"Once we moved here, the cost factor was pretty much nothing," she says. The center offered behavioral therapy, speech therapy, socialization classes and more. With three children with autism, she says, "when my kids were young, I had more offers of therapy than hours to do them in." Henderson's situation is considered rare for a family with an autistic child.
Autism and Insurance: a Push for Coverage
For those parents, unlike Henderson, whose children need more therapy and treatment than the school or state provides, insurance is the next step -- but it too is often little help. Many insurance plans exclude autism treatment or refuse to cover behavioral therapy because they say it is an educational, rather than a medical, treatment. Recently, however, the insurance situation has been changing. In the past three years, the advocacy group Autism Speaks has coordinated a push to get states to pass laws mandating that insurance companies cover autism treatment.
"Our community had gone for far too long at the mercy of insurance companies who used autism as the basis of denial for meaningful, necessary, evidence-based interventions," says Peter Bell, executive vice president for programs and services at Autism Speaks.
The organization's push is working: In 2006, only Indiana had such a law in place. Today, 25 states do.
"Children are receiving treatments, making tremendous progress and are often able to transition into a school environment with less support," Bell says. "This is an investment in the future."
In Massachusetts, Debe Needham Chamberlain has seen that change firsthand. She and her husband, both special education teachers, paid out-of-pocket for their son T.J.'s $150-per-session occupational therapy for three years and worked extra jobs to make the money. The bill mandating autism coverage was signed into law in last summer, and just recently, for the first time, T.J. was able to see the occupational therapist with only a co-pay.
"This is such a godsend," Needham Chamberlain says. T.J. was lucky to be able to attend school in the district where his mother teaches, which offers ABA therapy in school, but the district they live in does not. "People mortgage their houses so that their children could get services," she says. Now, with the new law, they are moving T.J. back to his home school district, and insurance will cover out-of-school ABA therapy.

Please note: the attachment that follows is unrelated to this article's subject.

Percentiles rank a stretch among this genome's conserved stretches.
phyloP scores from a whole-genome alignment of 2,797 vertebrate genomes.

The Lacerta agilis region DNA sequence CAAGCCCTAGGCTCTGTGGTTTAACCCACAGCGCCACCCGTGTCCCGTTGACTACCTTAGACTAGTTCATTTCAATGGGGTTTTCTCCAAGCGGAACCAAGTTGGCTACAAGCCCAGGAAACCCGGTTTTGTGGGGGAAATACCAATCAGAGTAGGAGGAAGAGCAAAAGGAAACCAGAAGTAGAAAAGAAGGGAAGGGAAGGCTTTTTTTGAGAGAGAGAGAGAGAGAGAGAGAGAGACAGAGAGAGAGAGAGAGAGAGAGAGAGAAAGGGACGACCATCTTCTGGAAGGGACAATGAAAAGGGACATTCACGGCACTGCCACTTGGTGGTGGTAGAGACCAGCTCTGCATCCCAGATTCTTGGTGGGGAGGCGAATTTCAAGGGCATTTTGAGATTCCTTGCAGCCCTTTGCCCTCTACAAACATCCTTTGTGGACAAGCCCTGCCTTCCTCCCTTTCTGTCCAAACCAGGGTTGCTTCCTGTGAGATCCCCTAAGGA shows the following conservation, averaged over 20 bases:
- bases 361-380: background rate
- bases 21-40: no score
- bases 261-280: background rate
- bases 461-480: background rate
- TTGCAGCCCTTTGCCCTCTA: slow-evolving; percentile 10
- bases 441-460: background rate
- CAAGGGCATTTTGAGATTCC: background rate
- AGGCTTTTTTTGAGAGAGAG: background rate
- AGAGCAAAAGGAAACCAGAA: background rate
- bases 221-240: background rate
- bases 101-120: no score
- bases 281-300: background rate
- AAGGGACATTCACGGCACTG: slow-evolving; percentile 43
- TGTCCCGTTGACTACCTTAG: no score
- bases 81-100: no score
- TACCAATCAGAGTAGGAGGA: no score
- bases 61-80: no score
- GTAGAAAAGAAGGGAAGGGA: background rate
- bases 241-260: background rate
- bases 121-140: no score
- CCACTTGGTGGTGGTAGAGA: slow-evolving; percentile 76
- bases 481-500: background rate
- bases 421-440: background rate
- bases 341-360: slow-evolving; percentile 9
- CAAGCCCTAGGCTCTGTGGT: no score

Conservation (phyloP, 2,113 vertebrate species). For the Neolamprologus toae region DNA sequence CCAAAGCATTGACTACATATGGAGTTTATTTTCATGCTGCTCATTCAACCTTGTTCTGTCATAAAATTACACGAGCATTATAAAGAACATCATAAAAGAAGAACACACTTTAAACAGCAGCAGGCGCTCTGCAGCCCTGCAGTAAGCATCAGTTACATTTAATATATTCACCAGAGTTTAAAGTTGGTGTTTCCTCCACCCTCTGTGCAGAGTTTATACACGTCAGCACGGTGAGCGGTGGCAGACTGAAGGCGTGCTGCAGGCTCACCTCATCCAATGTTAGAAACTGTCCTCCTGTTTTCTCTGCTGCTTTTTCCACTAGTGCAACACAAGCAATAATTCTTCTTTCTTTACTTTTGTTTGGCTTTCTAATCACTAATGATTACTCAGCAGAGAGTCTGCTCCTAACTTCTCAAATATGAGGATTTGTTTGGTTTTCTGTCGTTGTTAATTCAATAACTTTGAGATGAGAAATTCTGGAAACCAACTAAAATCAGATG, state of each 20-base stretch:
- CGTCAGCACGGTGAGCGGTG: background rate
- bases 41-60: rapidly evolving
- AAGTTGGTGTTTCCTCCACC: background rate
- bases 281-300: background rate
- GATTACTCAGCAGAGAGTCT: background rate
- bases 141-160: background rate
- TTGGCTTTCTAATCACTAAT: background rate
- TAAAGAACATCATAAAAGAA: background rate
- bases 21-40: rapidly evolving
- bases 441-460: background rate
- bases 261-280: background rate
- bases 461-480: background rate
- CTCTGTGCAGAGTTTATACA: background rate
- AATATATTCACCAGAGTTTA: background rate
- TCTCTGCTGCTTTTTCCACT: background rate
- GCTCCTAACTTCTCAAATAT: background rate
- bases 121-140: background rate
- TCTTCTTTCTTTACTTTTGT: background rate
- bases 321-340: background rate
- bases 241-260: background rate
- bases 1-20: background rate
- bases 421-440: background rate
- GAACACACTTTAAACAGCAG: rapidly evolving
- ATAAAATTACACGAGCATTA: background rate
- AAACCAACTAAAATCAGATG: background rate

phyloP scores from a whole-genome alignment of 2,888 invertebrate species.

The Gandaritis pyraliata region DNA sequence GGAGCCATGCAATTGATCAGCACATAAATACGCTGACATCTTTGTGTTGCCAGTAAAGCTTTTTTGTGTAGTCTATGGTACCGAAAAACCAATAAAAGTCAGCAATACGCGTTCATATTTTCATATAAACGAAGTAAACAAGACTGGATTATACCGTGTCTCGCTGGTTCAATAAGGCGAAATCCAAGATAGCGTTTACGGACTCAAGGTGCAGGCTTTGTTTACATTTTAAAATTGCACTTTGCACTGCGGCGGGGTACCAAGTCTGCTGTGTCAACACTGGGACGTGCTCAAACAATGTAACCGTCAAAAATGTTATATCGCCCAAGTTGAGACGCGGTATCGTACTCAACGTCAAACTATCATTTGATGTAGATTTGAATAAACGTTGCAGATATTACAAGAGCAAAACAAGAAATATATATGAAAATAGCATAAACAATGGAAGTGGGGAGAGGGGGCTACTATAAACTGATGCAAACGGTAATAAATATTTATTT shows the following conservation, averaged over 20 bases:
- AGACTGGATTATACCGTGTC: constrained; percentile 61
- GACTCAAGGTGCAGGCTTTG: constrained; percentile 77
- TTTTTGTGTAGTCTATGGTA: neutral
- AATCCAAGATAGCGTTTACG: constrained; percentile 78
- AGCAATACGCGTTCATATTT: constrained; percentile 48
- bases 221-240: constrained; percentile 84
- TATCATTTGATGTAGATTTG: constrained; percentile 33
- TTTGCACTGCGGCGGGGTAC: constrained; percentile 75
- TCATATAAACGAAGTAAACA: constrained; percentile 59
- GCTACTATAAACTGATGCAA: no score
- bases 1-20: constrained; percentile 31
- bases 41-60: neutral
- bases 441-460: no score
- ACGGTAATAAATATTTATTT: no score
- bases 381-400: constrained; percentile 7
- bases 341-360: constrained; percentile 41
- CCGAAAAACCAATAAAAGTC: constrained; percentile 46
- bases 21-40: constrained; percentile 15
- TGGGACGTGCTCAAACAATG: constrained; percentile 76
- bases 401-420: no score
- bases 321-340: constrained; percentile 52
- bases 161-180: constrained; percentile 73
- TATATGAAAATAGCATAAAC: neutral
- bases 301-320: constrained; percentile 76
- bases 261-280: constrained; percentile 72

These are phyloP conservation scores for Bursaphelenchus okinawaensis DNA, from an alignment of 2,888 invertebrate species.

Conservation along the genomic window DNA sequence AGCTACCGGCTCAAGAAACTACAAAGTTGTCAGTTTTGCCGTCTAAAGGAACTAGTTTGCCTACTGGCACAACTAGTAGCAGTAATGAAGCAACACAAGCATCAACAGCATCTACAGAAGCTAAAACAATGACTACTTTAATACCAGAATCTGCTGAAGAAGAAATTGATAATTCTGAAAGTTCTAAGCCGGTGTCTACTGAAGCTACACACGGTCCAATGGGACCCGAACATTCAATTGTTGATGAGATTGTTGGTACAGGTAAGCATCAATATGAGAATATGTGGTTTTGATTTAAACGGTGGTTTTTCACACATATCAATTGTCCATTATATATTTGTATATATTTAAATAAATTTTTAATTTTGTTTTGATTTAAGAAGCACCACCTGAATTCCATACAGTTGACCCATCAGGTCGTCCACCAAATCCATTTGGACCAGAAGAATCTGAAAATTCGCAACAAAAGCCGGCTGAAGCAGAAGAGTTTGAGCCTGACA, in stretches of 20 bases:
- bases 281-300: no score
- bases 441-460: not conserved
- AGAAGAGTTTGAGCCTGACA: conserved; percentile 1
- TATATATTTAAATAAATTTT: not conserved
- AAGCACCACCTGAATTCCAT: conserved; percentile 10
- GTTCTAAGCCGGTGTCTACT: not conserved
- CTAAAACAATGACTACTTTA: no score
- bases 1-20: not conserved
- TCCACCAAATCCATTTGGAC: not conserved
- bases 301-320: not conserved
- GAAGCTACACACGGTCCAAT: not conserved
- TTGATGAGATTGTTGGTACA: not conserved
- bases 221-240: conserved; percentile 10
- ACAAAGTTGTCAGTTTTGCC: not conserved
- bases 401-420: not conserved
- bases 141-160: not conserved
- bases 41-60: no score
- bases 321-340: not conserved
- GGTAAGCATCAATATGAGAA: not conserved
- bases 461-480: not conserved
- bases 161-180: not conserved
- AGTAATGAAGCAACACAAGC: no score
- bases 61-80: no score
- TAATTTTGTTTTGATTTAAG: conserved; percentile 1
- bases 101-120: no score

Others, particularly insurers, believe that the laws are a mistake. Susan Pisano, vice president of communications for the insurers group America's Health Insurance Plans, says that AHIP generally believes that legislative mandates are a bad way to structure benefit plans -- not just for autism but for all conditions.
"The cumulative impact of thousands of mandates across the country has been to raise the cost of coverage -- in some cases beyond what small employers can afford," she says.
And, she says, many of the therapies mandated in some of the new state laws are educational rather than medical -- and so should be provided by school districts.
But Bell, of Autism Speaks, disagrees. "Autism is a diagnosis you receive from a medical professional," he says. "School and teachers do not give an autism diagnosis."
A 'Holistic' Perspective
All of the costs discussed above are only the direct costs of treating autism. Ganz estimates that families also, indirectly, lose almost $160,000 in income across their child's first 22 years, on average, as parents must scale back on work to care for their child.
Over the course of a person with autism's lifetime, the total cost to society -- of treatments, care and the lost work potential of both the person with autism and their caregivers -- is more than $3 million, Ganz found.
Figuring out where society -- insurers, school districts and families -- should spend that money is key, he says.
"[Early intervention] has a high upfront cost," he says. "But if it works, it could save a lot of these downstream costs. If you match up children with the appropriate therapies early on, these kids might wind up growing up and being able to compete in the normal job market -- downstream costs could be avoided. So we have to be holistic about it."